A plant-based diet is so good for heart health because it is to do with the functioning of the endothelial cells which line our arteries, and their ability to produce nitric oxide and release it in the blood. Nitric oxide, a critically important vasidilator, prevents white blood cells and platelets from becoming sticky to form plaque, keeps the smooth muscle cells of arteries from growing into plaques, and may even diminish existing plaques.
    These discoveries won a Nobel Prize in 1998 (Drs Robert F. Furchgott, Ferid Murad, and Louis J. Ignarro ).
    * Nitric oxide relaxes blood vessels, selectively boosting blood flow to organs that need it.
    * It prevents white blood cells and platelets from becoming sticky and thereby starting the buildup of vascular plaque.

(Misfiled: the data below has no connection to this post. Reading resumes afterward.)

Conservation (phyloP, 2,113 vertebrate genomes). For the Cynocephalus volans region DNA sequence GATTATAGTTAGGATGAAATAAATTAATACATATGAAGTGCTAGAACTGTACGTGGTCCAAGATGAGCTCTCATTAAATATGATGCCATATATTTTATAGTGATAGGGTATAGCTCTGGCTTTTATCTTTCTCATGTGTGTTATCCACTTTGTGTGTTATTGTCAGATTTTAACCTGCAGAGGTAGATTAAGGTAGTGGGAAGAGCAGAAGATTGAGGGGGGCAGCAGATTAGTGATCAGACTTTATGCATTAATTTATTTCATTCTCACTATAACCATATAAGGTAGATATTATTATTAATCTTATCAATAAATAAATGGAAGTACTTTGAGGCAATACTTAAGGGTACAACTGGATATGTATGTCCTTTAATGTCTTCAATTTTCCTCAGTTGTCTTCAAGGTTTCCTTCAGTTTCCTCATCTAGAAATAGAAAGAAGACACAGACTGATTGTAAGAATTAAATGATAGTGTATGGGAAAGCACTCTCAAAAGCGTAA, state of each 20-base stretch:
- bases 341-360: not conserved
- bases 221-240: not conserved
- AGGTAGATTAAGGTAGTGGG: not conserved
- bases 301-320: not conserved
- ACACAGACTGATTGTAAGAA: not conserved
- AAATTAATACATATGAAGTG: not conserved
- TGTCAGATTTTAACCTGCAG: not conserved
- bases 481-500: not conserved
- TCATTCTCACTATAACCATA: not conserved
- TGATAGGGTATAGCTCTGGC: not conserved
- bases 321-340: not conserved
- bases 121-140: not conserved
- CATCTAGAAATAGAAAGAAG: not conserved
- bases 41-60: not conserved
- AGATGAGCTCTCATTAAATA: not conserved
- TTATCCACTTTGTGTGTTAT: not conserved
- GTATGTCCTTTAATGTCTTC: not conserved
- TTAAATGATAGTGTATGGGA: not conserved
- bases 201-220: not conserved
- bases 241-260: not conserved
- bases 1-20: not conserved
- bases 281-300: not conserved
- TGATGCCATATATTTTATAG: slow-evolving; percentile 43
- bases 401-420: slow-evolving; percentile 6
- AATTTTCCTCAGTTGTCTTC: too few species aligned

* It keeps the smooth muscle cells of arteries from growing into plaques.
    * It may even help diminish vascular plaques once they are in place.
    Fat entering the bloodstream damages the endothelial cells, thus lowering the nitric oxide concentration, and plaques form as a consequence. For this reason, fats are excluded from the nutrition recommended by Dr Esselstyn. Even a “moderate” intake of fat is lethal, and meat has a similar effect.

    Reply
    1. Dr. Malcolm Kendrick Post author